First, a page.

Mediterranean migrant crisis: Sicilian port's graveyard of boats provides moving memorial to the dead

Trainers, cracked water bottles and scraps of discarded clothing litter the vessels, whose passengers never reached Europe

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The Independent Online

The thousands of migrants who have lost their lives crossing the Mediterranean in a year of desperate bids to reach Europe have barely left a mark.

Murdered, drowned, suffocated or starved, many of the dead are thrown overboard by smugglers, who prove themselves ruthlessly disinterested in their passengers' welfare after taking payment in advance.

Any bodies brought ashore in Italy are buried quietly by the authorities, often without a name to mark their gravestone or to help trace the hopeful relatives waiting for news at home.

But in the Sicilian port of Pozzallo, a different kind of graveyard is marking the nameless migrants' passing, made entirely of boats.

Clustered together on the tarmac of the town's commercial dock, they stand in silent tribute to the dead just metres away from families playing on the adjacent beach and oblivious tourists being ferried to and from Malta.

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Shoes left on the former migrant boat (Lizzie Dearden)

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A jacket left on the former migrant boat (Lizzie Dearden)

The tattered vessels lean against one another in a haphazard pile, as the sunshine slowly erases the Arabic-inscribed names tracing them to North Africa.

The awkward angles forced by dry land have sent piles of faded life jackets spilling over the dock, where they are dotted among traces of the passengers who once needed them.

A child's shoe sits on the deck of one wreck, while a tiny padded jacket lies on the ground nearby.

Trainers, cracked water bottles and scraps of discarded clothing litter the vessels, whose doors and hatches were left open by surviving migrants desperate to escape their floating prison.

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A vessel where almost 40 migrants out of the 600 packed on board were found dead below deck in June 2014 (Lizzie Dearden)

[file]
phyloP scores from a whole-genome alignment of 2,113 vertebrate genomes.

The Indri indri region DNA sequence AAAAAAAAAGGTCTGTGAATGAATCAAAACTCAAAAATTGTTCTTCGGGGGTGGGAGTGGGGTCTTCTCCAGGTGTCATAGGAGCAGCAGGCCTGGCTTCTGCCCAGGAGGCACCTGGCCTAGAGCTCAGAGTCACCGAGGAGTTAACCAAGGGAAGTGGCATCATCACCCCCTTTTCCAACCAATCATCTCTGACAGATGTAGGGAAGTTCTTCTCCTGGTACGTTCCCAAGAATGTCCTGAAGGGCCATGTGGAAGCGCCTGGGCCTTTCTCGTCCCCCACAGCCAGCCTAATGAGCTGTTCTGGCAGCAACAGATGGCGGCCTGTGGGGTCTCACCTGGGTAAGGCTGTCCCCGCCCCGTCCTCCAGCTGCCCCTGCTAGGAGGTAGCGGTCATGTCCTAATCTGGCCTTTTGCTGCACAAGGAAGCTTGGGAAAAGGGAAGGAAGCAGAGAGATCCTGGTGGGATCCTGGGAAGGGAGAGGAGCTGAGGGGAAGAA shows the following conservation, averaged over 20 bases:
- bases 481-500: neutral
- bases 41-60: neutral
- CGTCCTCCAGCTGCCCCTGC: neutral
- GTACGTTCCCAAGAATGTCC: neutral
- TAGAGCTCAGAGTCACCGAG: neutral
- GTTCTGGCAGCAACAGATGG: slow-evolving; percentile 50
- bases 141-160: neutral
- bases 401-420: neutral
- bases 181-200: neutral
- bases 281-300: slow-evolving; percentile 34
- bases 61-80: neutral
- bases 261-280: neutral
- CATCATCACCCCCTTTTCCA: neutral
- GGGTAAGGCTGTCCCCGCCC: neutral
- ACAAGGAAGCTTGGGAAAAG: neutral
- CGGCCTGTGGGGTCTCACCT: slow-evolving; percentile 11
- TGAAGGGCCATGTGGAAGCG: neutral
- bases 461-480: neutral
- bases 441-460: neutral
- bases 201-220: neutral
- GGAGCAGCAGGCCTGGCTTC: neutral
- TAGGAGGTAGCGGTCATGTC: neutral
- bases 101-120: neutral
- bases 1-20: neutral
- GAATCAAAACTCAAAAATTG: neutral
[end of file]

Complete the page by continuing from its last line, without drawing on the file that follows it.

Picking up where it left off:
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A former migrant boat at Pozzallo port in Sicily (Lizzie Dearden)

Locals have dubbed the vessels “ghost ships”, not just because of their eerie presence, but because of the tragedies that unfolded on board.

A passing port worker, Giuseppe, told me the migrant ships were barely seaworthy when they came ashore but have been preserved by local people as a memorial to the dead.

One vessel standing alone at the end of the graveyard was the scene of one of Pozzallo's worst ever tragedies last year.

Barely 50ft long, Libyan smugglers had packed the boat with an estimated 600 migrants, locking many of them in the hold below deck.

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Migrants on a boat to Sicily (Lizzie Dearden)

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More than 2,000 migrants have lost their lives trying make the perilous voyage so far this year (Lizzie Dearden)

When rescuers from the Italian navy opened the hatch, they found almost 40 dead bodies among the survivors. Medics found that they had suffocated to death.

Giuseppe, who did not want to give his second name, was at work on the day the boat was towed into Pozzallo in June last year.

“I will remember that day for as long as I live,” he said. “They were all young men, all in their 20s, all dead.”

After watching migrants from around the world arrive for the last 15 years, Giuseppe said he only wants to help the desperate people and believes most local people feel the same.

He added: “There used to be a gap of one, maybe two years with no trouble. Now one or two boats are arriving every day and the situation is impossible to control.

”We all want to help but they need more. This is not just a problem for Italy, it is a problem for Europe.“

More than 8,000 migrants have landed in Pozzallo so far this year, according to Doctors Without Borders (MSF), which treats people arriving in the province.

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Former migrant boats left in Pozzallo port (Lizzie Dearden)

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Belongings of migrants left on the former migrant boats (Lizzie Dearden)

The figure is only a fraction of more than 100,000 who have crossed the Mediterranean this year.

More than 2,000 migrants have died on the perilous voyage in that time, according to the International Organisation for migration, and the figure rose on Wednesday after a boat carrying as many as 700 people capsized off the coast of Libya.

More than 25 bodies have been recovered so far and survivors of the disaster are due to arrive in Sicily on Thursday.

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